Flounder Becomes A Backwater Fishing Amelia Island Adventure
Backwater Fishing Amelia Island is always an adventurous experience especially with Redfish and Flounder fishing in particular.
I went out with Michael today to do some backwater fishing in the creeks and rivers around Amelia Island.
The weather was not the best. We had winds coming out of the northeast at 18 to 22 mph.
We talked it over at the dock and decided to give it a go.
Michael was an experienced fisherman and had fished all over the country.
We arrived at our first fishing spot. With a live mud minnow under a floating cork, Michael made the cast.
The tide was about an hour before dead high. The cork drifted over some oyster mounds that were covered by the high water. Between the wind and the tide, casting and getting a good drift was tough.
About the fourth drift the cork went down and Michael set the hook and reeled in a small speckled trout. A few more casts and a couple smaller trout. We did eventually pull in a couple keepers which were released.
I decided to move to another spot. We arrived at our second area to try and fish. Michael did a great job casting despite the strong winds.
We had no takers on this spot this morning so again we headed further back in the river to maybe find a place out of the wind. By this time the tide was flowing out pretty good.
Fishing Spot with Deeper Water
I found an area that had some deeper water and good structure on the bottom.
On the first cast as the cork was drifting a fish grabbed the mud minnow and pulled the cork down.
A beautiful 18-inch trout was netted, after a couple pictures released back into the water.
I worked the trolling motor so the boat would stay in position so that Michael could cast. He made several more casts and drifts which yielded a few nicer trout.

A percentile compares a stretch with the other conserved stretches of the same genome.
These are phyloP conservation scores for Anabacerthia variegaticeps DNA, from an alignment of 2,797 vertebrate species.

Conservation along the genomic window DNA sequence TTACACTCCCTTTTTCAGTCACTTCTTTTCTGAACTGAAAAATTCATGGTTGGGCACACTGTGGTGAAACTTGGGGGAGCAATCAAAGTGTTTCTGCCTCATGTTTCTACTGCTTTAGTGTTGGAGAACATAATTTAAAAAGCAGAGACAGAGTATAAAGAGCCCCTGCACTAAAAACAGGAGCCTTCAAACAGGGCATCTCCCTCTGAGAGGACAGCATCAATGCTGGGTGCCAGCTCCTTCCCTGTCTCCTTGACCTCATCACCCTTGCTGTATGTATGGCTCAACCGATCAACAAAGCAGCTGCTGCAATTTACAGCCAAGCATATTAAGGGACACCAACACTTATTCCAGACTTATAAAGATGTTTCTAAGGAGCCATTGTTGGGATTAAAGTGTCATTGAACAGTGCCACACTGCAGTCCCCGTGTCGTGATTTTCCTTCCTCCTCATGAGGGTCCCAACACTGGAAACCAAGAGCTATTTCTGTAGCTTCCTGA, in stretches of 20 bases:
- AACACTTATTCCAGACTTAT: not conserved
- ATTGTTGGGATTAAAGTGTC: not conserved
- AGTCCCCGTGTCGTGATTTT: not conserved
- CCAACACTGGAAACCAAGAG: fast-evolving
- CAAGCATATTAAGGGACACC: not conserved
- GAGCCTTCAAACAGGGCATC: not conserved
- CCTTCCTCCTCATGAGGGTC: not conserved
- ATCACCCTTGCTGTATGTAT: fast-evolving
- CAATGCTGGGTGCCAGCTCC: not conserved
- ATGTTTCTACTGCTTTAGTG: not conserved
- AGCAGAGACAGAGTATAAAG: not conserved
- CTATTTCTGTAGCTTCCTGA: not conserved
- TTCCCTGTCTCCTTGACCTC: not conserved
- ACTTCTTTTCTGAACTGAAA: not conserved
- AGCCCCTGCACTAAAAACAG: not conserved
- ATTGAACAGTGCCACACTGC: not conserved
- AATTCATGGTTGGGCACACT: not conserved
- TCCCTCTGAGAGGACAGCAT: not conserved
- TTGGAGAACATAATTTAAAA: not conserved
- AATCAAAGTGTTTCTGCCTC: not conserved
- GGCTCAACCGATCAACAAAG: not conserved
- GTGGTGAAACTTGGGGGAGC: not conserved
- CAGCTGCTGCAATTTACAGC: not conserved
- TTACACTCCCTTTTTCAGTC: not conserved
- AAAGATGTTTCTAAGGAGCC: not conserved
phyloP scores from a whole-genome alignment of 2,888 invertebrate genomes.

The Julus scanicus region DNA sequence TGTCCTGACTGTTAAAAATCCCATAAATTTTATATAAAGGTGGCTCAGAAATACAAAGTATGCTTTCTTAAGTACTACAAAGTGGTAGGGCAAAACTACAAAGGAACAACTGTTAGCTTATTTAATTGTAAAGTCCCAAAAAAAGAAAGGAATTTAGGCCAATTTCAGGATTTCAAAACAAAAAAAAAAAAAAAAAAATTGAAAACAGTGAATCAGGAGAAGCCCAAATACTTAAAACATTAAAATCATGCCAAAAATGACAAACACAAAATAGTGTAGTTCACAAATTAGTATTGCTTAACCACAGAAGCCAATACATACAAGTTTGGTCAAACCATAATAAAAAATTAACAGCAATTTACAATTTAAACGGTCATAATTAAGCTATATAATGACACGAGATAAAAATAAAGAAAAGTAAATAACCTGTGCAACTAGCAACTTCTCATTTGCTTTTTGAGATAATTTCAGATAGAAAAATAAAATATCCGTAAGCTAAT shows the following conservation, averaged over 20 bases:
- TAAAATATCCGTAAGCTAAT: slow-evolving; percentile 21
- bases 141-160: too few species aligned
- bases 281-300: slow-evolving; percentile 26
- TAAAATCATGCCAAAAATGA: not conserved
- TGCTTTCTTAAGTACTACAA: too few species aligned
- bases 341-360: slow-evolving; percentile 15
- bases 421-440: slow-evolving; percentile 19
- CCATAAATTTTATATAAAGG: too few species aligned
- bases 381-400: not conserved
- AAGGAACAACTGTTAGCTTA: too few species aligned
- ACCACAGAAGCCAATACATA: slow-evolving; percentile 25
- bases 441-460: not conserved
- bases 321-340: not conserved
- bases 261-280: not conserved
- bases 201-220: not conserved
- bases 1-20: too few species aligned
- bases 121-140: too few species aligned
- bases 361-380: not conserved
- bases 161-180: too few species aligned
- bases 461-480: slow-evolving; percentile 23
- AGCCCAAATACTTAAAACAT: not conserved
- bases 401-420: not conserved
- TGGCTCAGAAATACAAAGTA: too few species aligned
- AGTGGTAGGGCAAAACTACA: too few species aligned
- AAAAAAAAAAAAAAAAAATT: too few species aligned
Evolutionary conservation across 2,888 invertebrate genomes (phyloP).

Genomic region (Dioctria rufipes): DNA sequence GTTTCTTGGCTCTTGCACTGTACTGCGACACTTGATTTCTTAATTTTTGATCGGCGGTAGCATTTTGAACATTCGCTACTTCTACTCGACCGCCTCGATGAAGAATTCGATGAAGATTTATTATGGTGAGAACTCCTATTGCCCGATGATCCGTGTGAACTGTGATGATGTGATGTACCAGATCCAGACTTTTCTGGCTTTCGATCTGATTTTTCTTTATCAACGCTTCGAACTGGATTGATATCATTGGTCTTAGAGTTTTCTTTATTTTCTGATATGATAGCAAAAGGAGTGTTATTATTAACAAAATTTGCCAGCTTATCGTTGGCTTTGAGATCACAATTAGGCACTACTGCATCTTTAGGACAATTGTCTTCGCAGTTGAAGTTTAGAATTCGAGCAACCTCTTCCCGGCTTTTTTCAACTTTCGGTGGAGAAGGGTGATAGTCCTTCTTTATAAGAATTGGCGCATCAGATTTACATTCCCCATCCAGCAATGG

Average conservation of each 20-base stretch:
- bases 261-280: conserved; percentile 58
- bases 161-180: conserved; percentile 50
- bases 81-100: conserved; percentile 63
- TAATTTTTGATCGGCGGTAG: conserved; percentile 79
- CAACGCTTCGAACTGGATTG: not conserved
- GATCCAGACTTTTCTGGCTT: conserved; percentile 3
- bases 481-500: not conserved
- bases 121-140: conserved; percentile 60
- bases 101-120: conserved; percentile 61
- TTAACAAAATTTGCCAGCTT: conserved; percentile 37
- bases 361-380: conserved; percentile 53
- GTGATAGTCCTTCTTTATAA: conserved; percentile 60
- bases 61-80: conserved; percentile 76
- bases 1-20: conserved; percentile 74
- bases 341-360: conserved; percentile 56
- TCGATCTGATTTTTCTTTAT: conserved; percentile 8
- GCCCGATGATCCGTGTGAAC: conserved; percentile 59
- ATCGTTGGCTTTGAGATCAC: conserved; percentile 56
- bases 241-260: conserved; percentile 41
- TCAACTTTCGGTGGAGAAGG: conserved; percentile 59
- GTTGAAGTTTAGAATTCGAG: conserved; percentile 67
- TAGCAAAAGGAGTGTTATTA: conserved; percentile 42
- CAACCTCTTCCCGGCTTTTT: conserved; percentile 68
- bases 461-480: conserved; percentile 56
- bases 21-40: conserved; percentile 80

I suggested to Michael to cast to a corner where the water was flowing past some structure.
He made a perfect cast and It was not 20 seconds when a big fish slammed the bait. We both hollered redfish on, as the fish started taking drag.
The tide and wind made it hard to keep the boat in position. The fish was really fighting hard to get off.
After what seemed an eternity the fish surfaced and Michael yelled big flounder.
The fish dove back down and headed for the back of the boat. Michael was doing his best to try and work the fish back towards the front of the boat.
I tried to net the fish but the way the tide was moving and the wind pushing the boat we missed the net and the fish took off again.
Again, we worked together and was able to get the big flounder in the net the second try.
Yum, Flounder Fillets!
We gave each other a high five, the fish measured 26 inches and weighed 7.1 pounds.
We fished a little longer trying to catch a redfish.
The Florida DNR has a program and issues citations for an inshore slam, which consists of a Speckled Trout, Flounder, and Redfish caught on the same trip.
We gave it our best shot but could not find a redfish and headed back to the Fernandina Beach Marina.
The flounder yielded some very nice fillets for the dinner table. Michael stated that was the biggest flounder he had ever seen or caught backwater fishing Amelia Island.